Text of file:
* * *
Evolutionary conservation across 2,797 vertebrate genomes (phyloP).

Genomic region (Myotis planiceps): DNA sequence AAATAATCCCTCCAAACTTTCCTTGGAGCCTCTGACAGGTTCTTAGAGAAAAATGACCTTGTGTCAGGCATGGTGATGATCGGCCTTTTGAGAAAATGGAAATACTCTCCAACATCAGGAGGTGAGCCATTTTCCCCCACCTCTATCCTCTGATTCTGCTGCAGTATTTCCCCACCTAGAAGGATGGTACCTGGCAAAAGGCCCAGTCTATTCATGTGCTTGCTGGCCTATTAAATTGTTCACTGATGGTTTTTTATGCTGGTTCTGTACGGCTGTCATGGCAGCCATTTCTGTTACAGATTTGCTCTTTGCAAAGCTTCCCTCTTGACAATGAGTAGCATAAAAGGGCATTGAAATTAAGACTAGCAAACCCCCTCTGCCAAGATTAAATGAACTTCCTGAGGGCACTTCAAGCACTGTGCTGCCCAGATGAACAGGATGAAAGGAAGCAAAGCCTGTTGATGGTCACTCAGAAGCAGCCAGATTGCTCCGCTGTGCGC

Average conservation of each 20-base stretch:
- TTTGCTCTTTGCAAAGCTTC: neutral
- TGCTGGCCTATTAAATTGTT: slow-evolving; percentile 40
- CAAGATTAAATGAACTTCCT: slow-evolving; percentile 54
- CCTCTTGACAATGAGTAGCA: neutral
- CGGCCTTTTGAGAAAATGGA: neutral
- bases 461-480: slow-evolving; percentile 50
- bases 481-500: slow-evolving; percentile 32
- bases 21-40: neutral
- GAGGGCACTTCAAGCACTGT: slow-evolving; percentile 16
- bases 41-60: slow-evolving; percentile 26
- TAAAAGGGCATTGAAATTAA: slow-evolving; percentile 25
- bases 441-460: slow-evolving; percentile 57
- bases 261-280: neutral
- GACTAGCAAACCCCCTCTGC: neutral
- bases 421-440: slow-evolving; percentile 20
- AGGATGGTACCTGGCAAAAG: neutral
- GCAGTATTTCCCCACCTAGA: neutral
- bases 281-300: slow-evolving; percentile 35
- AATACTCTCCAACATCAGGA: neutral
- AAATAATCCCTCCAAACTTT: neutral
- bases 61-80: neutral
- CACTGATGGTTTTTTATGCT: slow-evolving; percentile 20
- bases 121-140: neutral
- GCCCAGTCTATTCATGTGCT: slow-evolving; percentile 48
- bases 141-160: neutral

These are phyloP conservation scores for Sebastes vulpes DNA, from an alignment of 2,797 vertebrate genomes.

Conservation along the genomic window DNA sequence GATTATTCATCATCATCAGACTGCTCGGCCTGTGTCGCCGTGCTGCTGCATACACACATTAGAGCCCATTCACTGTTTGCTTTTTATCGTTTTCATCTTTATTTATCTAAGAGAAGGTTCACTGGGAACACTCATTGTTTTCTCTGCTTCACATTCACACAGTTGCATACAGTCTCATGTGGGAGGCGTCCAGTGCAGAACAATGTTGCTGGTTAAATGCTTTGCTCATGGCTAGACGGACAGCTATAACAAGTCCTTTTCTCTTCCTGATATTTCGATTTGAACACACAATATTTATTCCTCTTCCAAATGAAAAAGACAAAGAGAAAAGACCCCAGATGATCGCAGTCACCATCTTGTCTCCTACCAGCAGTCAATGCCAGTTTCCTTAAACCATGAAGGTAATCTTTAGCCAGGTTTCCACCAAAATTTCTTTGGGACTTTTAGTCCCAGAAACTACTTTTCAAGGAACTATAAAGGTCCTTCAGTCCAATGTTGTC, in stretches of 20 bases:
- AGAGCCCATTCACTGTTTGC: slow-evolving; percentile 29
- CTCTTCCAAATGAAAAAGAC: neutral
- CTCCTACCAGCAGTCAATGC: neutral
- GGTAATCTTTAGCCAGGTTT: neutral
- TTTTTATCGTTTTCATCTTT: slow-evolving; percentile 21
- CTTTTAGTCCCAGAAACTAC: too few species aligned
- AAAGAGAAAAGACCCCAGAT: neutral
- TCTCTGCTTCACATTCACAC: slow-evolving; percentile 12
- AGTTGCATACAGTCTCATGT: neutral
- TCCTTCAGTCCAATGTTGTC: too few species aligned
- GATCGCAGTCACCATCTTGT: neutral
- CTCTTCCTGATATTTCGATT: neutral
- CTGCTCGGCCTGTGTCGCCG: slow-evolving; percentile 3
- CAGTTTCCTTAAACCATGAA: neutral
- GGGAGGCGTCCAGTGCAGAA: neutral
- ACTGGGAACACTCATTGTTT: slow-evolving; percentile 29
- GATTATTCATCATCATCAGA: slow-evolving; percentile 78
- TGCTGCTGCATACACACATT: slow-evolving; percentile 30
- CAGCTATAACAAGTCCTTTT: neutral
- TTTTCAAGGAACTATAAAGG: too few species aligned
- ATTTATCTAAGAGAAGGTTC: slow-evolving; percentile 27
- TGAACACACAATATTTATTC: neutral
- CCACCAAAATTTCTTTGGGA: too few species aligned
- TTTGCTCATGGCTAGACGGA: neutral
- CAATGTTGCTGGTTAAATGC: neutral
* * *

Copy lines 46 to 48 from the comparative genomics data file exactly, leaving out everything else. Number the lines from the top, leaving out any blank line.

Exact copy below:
- ACTGGGAACACTCATTGTTT: slow-evolving; percentile 29
- GATTATTCATCATCATCAGA: slow-evolving; percentile 78
- TGCTGCTGCATACACACATT: slow-evolving; percentile 30